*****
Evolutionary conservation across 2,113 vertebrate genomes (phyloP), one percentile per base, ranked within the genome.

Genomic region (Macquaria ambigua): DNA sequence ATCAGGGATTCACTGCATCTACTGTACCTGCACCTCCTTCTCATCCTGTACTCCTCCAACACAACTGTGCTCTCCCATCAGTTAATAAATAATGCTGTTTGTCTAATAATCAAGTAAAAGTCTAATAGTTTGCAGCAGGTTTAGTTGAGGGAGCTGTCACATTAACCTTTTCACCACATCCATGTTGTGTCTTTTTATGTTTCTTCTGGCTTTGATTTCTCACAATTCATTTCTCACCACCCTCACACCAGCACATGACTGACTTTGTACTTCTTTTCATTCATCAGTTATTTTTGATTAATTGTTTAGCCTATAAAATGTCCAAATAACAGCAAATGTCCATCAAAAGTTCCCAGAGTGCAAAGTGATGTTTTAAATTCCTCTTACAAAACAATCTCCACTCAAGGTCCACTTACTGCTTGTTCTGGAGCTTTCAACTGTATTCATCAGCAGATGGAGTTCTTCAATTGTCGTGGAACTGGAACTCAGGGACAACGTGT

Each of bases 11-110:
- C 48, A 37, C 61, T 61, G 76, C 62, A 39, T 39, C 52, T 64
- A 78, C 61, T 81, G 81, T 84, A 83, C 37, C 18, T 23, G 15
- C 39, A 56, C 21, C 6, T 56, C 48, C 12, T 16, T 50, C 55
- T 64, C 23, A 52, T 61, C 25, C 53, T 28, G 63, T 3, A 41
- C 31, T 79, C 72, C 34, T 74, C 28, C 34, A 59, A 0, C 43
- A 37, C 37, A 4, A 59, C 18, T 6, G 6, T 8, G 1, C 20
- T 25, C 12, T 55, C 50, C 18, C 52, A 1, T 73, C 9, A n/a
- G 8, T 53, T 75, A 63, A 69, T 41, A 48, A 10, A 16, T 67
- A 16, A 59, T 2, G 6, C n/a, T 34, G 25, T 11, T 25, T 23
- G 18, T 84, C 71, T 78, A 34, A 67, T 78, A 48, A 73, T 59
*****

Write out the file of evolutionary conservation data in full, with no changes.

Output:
Evolutionary conservation across 2,113 vertebrate genomes (phyloP), one percentile per base, ranked within the genome.

Genomic region (Macquaria ambigua): DNA sequence ATCAGGGATTCACTGCATCTACTGTACCTGCACCTCCTTCTCATCCTGTACTCCTCCAACACAACTGTGCTCTCCCATCAGTTAATAAATAATGCTGTTTGTCTAATAATCAAGTAAAAGTCTAATAGTTTGCAGCAGGTTTAGTTGAGGGAGCTGTCACATTAACCTTTTCACCACATCCATGTTGTGTCTTTTTATGTTTCTTCTGGCTTTGATTTCTCACAATTCATTTCTCACCACCCTCACACCAGCACATGACTGACTTTGTACTTCTTTTCATTCATCAGTTATTTTTGATTAATTGTTTAGCCTATAAAATGTCCAAATAACAGCAAATGTCCATCAAAAGTTCCCAGAGTGCAAAGTGATGTTTTAAATTCCTCTTACAAAACAATCTCCACTCAAGGTCCACTTACTGCTTGTTCTGGAGCTTTCAACTGTATTCATCAGCAGATGGAGTTCTTCAATTGTCGTGGAACTGGAACTCAGGGACAACGTGT

Each of bases 11-110:
- C 48, A 37, C 61, T 61, G 76, C 62, A 39, T 39, C 52, T 64
- A 78, C 61, T 81, G 81, T 84, A 83, C 37, C 18, T 23, G 15
- C 39, A 56, C 21, C 6, T 56, C 48, C 12, T 16, T 50, C 55
- T 64, C 23, A 52, T 61, C 25, C 53, T 28, G 63, T 3, A 41
- C 31, T 79, C 72, C 34, T 74, C 28, C 34, A 59, A 0, C 43
- A 37, C 37, A 4, A 59, C 18, T 6, G 6, T 8, G 1, C 20
- T 25, C 12, T 55, C 50, C 18, C 52, A 1, T 73, C 9, A n/a
- G 8, T 53, T 75, A 63, A 69, T 41, A 48, A 10, A 16, T 67
- A 16, A 59, T 2, G 6, C n/a, T 34, G 25, T 11, T 25, T 23
- G 18, T 84, C 71, T 78, A 34, A 67, T 78, A 48, A 73, T 59